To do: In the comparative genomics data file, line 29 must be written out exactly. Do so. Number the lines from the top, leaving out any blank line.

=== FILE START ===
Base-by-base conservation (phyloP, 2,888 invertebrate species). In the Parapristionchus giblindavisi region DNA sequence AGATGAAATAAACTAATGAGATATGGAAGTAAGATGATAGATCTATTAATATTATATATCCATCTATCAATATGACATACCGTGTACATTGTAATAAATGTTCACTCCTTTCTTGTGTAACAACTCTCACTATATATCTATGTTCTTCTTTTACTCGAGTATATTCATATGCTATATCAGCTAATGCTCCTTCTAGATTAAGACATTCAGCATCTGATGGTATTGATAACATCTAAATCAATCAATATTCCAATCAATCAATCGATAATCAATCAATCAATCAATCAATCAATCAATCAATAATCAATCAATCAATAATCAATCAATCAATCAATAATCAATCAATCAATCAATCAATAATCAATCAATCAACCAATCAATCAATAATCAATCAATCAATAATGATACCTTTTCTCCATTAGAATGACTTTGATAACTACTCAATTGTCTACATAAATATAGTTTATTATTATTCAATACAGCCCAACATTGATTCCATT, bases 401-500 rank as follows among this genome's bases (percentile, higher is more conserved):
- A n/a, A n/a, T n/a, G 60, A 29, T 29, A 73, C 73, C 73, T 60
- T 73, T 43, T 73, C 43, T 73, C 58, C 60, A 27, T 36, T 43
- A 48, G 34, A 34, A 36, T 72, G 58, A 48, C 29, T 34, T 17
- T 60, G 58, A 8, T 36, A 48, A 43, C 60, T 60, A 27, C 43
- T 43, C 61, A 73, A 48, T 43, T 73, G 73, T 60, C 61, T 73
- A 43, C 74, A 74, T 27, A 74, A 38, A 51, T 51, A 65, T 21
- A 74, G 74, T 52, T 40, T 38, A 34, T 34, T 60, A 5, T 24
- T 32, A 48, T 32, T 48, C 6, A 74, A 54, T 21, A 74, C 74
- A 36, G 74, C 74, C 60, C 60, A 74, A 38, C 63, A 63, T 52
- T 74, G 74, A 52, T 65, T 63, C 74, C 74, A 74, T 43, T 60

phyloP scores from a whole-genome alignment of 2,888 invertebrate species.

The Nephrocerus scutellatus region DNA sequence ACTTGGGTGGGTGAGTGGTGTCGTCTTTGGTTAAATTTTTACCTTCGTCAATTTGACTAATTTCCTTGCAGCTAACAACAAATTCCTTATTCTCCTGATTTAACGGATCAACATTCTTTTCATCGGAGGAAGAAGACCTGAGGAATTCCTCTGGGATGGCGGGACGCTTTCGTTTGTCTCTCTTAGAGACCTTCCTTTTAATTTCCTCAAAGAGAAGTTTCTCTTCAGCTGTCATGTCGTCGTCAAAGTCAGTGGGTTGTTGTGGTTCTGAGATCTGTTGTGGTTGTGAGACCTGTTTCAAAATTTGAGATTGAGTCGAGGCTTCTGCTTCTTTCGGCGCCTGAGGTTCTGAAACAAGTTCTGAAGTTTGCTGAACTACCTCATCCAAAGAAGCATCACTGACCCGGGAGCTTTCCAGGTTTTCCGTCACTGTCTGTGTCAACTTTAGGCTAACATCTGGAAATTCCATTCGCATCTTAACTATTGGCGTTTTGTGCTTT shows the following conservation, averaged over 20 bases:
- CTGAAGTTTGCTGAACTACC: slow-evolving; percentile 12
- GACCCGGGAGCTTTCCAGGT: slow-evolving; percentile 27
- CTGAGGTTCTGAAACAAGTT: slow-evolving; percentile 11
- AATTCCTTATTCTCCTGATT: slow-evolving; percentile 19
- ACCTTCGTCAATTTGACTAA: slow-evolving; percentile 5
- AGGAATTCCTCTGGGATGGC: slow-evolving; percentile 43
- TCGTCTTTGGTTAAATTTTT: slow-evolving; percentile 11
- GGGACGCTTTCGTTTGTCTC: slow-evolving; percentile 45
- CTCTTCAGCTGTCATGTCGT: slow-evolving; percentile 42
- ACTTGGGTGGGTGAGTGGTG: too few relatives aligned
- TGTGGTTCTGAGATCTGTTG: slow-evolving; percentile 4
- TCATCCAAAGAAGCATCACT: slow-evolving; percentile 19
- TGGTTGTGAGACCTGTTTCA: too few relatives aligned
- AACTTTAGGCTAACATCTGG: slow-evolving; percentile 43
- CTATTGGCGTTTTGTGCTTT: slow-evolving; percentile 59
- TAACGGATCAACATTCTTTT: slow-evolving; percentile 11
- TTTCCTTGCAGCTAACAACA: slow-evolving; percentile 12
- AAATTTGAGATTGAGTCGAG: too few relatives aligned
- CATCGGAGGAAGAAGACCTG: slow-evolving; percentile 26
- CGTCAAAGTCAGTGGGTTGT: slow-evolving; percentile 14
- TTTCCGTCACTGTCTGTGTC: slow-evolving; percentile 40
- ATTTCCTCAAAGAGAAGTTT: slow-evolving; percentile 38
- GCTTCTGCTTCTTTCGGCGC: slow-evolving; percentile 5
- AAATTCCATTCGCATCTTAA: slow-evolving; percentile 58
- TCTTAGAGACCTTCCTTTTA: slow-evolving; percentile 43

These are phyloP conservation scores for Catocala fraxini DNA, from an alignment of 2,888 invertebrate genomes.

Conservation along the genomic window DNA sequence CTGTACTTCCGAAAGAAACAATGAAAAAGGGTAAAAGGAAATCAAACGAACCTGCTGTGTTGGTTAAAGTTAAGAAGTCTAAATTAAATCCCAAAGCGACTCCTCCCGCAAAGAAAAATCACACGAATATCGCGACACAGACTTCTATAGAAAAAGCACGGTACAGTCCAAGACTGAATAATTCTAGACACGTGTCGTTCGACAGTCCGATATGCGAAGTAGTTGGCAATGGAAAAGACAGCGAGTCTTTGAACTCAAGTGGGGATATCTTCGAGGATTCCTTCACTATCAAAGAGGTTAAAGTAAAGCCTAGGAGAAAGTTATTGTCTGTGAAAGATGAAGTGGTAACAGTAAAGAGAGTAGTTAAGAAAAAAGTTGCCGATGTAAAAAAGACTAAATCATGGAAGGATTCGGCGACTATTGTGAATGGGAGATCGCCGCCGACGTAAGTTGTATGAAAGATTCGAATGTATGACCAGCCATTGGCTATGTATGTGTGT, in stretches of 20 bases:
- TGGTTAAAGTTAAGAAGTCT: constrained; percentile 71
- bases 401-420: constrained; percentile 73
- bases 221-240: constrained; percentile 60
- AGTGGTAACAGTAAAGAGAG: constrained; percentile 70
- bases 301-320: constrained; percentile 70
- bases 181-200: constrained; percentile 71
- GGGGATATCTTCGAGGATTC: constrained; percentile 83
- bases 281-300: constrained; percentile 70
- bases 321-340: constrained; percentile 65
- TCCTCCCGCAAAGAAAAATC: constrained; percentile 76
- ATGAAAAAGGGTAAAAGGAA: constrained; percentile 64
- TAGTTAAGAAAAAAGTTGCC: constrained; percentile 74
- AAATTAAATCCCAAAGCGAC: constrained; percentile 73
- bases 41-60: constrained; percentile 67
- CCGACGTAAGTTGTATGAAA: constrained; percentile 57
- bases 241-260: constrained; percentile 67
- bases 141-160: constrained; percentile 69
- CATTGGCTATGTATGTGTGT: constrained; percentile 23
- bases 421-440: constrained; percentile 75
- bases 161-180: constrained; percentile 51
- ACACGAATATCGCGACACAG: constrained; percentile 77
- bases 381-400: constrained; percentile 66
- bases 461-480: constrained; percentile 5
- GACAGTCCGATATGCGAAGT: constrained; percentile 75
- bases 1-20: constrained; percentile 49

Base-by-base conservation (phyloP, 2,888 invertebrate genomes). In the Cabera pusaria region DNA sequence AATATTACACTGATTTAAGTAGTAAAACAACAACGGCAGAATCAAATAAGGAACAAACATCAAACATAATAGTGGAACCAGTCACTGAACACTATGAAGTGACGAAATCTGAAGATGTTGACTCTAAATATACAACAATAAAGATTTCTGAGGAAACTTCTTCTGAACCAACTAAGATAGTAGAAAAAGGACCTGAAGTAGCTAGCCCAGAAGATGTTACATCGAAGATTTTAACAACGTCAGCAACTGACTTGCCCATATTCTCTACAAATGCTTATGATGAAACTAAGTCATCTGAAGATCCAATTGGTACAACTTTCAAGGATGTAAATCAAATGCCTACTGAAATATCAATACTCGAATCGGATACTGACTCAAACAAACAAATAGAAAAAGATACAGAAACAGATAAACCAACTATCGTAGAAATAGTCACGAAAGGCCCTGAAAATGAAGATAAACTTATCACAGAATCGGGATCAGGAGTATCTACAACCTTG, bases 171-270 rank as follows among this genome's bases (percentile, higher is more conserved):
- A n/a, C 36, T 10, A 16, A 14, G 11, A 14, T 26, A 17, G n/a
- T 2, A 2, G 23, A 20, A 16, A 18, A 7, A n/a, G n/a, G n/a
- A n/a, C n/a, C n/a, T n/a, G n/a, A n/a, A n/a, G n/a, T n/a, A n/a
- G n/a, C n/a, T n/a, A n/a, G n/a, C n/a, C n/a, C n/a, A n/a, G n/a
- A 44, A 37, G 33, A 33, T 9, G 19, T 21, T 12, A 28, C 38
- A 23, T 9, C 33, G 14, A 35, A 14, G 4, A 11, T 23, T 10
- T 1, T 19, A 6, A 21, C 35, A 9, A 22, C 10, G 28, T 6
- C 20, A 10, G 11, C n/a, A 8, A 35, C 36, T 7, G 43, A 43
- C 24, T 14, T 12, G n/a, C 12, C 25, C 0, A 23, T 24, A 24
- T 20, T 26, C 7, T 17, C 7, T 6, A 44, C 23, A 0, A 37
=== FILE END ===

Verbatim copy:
- TAACGGATCAACATTCTTTT: slow-evolving; percentile 11